The U.S. and international standard-setters are making slow but steady progress toward revising how public companies account for leases. Earlier this week, the Financial Accounting Standards Board and the International Accounting Standards Board told their staffers to limit their initial work to only the leasing arrangements covered in the existing standards.
CFOs anxious to find out how the final amended standard could affect their balance sheets will have to wait a bit longer: FASB and IASB’s latest directive to their staff was simply a process decision that may keep them on track to meet their 2008 deadline for releasing a discussion paper. They don’t expect to release a joint, revised standard until 2009.
Because of its potential impact on corporate financial statements, lease accounting is potentially the most explosive issue on the agenda of accounting standard setters, and one that could have an enormous impact on retailers, airlines, and railroad companies. Under FAS 13, leases are defined as either capital leases or operating leases. The Securities and Exchange Commission and investors have criticized the ambiguity surrounding which agreements fall into which category. Companies do not have to record the assets or the payment obligation for their rental contracts — operating leases — on the balance sheet. The new lease accounting standard will likely change that understanding and require companies to capitalize more assets on their balance sheets. The result could be a certain percentage of companies whose financial standing will look less profitable and more highly leveraged, says Charles Mulford, an accounting professor who oversees the Financial Analysis Lab at Georgia Institute of Technology.
“It could have negative implications for some large capital investment companies,” says Kenneth Bentsen, president of the Equipment Leasing and Finance Association. “Their debt-to-equity ratios could change radically overnight.” Bentsen’s trade association is paying close attention now in the hopes of having some sort of influence on the standard-setters. Last month, ELFA and five international leasing associations sent FASB and IASB a letter to make sure they address several aspects of lease accounting, such as how to deal with short-term leases, what types of agreements would be material, and how to create one standard that would apply to both lessees and lessors. “We don’t want a situation where you come out with an absolute type of standard that’s broadly defined and then you have to back your way into defining it in practice with a lot of amendments,” Bentsen says. “It’s better to have certainty and answer questions up front.”
To be sure, FASB and IASB are taking a cautious approach. At a meeting in London on Tuesday, the staffers said they worried that starting off the project by immediately trying to address the trickier leasing questions, such as how companies should account for intangible assets, would take too long. As it is, the public won’t get a formal taste for the standard-setters’ leanings until next year.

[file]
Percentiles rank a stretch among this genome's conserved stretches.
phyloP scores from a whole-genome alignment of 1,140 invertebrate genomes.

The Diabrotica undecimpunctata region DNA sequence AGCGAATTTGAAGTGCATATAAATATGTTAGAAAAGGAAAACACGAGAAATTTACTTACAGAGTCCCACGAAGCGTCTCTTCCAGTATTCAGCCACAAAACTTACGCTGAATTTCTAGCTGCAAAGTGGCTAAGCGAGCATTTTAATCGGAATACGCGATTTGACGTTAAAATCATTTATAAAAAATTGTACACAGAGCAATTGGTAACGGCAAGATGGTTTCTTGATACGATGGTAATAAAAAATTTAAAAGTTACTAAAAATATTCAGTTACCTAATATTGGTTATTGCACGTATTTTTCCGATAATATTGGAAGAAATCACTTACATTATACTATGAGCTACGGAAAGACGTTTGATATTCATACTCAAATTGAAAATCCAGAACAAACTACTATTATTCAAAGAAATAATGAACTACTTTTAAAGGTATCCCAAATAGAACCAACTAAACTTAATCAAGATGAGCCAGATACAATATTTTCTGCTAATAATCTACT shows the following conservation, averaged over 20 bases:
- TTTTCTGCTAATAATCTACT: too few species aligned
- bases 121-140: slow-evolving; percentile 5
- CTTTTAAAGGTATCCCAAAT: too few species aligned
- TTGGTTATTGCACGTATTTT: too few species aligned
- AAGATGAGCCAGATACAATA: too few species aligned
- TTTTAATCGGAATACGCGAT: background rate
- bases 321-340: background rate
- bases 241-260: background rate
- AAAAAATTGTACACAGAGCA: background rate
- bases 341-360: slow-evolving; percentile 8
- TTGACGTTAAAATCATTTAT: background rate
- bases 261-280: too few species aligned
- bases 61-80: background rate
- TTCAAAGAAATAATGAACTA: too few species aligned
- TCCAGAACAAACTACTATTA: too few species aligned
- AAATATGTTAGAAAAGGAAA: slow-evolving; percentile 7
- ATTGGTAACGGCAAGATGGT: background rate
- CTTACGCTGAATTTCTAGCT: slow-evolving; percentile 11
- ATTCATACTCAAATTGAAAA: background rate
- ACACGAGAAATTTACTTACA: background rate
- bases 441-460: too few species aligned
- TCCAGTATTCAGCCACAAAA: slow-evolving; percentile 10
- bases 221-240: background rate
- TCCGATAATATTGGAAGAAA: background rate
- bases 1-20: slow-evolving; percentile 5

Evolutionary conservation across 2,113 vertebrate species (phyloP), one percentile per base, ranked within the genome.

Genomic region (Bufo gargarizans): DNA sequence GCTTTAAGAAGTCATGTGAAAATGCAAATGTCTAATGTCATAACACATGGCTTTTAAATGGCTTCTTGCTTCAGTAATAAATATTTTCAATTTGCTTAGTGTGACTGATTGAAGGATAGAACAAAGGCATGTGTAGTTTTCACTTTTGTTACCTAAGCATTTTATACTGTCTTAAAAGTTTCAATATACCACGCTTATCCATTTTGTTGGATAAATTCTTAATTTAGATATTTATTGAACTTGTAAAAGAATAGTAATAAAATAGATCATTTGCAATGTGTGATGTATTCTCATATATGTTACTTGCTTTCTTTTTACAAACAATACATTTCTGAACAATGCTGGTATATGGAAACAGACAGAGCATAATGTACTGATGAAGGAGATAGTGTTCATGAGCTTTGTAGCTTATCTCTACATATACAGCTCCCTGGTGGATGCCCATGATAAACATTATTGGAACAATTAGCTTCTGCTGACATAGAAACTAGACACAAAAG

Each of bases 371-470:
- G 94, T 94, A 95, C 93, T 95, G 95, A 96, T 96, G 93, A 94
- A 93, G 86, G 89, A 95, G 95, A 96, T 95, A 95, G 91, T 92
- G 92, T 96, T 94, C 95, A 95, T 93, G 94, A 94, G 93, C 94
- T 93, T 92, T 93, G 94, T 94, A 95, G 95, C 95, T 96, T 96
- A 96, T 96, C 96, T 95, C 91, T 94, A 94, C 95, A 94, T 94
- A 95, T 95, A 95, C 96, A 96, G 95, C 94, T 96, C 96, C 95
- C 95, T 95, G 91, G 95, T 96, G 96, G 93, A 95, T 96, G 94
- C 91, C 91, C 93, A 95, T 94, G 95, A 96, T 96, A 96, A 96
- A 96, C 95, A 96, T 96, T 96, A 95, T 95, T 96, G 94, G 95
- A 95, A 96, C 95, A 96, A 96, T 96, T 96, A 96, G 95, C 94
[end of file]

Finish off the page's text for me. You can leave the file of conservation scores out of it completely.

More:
Still, the boards were reluctant to let the staff procrastinate on tackling tough questions. But in the interest of staying on track and focusing on one area at a time, the majority of board members agreed to take a two-phase approach. They will first concentrate on the areas currently addressed in FAS 13 and IASB’s companion standard. These include property, plants, and equipment but not intangible assets, such as service contracts.
If they had taken another starting point, the standard-setters would have spent “a significant amount of time trying to redefine what a lease is, develop a model, and then find that the model does not seem to improve financial reporting,” said FASB member Ed Trott, who will retire from the board in June.
FASB member Donald Young opposed letting the staff base its work on the “flawed” existing standard. “I think 13 is just a waste of time,” he said. “I don’t know how we can build on that. I’m really uncomfortable taking that route.”
In 2005, the Securities and Exchange Commission decided the lease accounting rules should be rewritten after estimating that they allowed publicly traded companies to keep $1.25 trillion of future cash obligations off their balance sheets. One year later and 30 years after FASB first issued FAS 13, the board put lease accounting on its formal agenda.
Observers agree that whatever the final standard will look like, it will require companies that have lease agreements to pull more of their liabilities out of the footnotes and account for them on their balance sheets. Since companies would also carry more assets on their balance sheets, profitability measures, such as return on assets, would fall. At the same time, explains Mulford, corporate income statements would likely reflect an increase in interest expense, decreasing net income. By contrast, EBITDA (earnings before interest, depreciation, taxes, and amortization), which does not reflect interest, would be higher.
The threat of change has had little impact on leasing activity. ELFA reported a 53.7 percent increase in volume last month compared to February’s business. March’s new business volume grew by 18.2 percent compared to March 2006.